ABSTRACT: BACKGROUND: Use of breast magnetic resonance imaging (MRI) to detect breast cancer has generated significant debate. We analyze the role of breast MRI in the detection of additional disease and the need to perform additional biopsies in early breast carcinoma patients. In addition, we correlate the detection of new foci with tumor pathological features. METHODS: Early breast carcinoma patients that had undergone an MRI as well as a mammography as diagnostic procedures were included in the study. The following pathologic features were studied: carcinoma type, histological grade, estrogen receptors (ER), progesterone receptors (PR), HER2 and Ki67. Univariate analysis was conducted to ascertain significant correlation among detection of new foci and each of the tumor pathological features. RESULTS: Data from 98 patients have been analyzed: median age 49 years (range 35-79); carcinoma type: (a) infiltrative ductal carcinoma (n = 73, 74 %), (b) infiltrative lobular cancer (n = 12, 12 %), (c) ductal carcinoma in situ (n = 6, 6 %); amplified HER2 (n = 18, 18 %); grade III (n = 33, 33 %); Ki67 ≥ 25 % (n = 33, 33.67 %); positive ER and PR (n = 79, 80 %); triple negative tumors (n = 8, 8 %). MRI detected additional disease in 38 cases (39.58 %), and 20 led to an additional biopsy (20.4 %). Thirty-eight patients (39 %) underwent mastectomy. We found a statistically significant correlation between new foci in MRI and high Ki67 ≥ 25 % (p < 0.005). No other statistically significant correlation was established. CONCLUSION: MRI detected additional disease in 39 % cases, requiring an additional biopsy 20 %. Tumors with high proliferative index were significantly correlated with the detection of new foci in MRI.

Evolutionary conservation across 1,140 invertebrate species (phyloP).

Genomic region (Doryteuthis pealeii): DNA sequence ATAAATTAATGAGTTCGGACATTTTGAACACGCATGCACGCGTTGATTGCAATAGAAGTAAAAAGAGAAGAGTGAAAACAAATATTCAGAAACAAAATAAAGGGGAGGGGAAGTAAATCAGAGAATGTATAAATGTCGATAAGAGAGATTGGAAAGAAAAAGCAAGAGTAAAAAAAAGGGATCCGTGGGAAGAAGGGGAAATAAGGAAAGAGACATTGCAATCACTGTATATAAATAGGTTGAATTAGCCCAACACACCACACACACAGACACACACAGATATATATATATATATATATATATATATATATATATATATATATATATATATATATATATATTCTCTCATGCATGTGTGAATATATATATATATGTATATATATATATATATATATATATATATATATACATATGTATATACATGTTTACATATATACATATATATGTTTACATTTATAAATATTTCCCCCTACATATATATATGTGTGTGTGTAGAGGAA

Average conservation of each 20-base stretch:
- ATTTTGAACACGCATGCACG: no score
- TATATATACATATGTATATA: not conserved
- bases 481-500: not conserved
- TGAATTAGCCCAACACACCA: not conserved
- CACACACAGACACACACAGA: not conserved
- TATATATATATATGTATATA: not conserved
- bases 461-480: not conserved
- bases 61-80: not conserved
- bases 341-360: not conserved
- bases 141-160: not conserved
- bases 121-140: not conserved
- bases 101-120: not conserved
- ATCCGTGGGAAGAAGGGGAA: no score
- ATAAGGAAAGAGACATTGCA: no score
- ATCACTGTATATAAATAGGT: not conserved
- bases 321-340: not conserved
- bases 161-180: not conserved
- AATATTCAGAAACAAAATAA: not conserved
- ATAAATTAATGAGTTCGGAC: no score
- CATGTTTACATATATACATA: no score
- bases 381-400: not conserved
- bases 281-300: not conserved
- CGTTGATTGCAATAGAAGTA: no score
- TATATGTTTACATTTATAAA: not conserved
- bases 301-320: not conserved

Clinical and Translational Oncology 08/2012; · 1.33 Impact Factor